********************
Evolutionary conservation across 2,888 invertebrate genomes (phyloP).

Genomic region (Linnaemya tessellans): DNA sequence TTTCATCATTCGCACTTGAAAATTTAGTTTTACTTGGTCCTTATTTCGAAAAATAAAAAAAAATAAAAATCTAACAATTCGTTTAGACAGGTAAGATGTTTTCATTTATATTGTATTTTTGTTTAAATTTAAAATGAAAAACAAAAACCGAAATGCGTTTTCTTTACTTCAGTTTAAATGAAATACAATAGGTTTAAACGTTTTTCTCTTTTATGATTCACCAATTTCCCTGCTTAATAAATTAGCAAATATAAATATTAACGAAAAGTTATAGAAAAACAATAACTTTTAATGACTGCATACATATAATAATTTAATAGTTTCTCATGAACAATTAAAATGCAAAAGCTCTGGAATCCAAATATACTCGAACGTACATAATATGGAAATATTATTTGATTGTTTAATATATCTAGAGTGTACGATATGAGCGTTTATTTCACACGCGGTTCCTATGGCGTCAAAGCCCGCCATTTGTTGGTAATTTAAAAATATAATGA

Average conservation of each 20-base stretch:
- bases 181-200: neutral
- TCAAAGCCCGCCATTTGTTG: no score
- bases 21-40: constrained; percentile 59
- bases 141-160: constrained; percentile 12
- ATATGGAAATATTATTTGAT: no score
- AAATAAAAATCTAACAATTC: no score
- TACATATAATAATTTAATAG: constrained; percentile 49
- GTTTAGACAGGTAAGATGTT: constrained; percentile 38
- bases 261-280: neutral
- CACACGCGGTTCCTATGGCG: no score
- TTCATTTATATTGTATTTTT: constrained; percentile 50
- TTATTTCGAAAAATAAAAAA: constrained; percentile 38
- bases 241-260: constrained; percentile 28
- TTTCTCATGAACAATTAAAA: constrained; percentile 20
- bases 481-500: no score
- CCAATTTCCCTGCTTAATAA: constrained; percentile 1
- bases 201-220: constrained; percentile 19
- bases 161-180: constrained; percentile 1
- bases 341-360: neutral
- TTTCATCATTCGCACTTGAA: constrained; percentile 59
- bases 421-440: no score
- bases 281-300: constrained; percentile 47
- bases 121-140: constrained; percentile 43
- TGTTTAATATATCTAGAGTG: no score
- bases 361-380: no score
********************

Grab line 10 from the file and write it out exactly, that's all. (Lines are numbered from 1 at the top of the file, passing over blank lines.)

- TACATATAATAATTTAATAG: constrained; percentile 49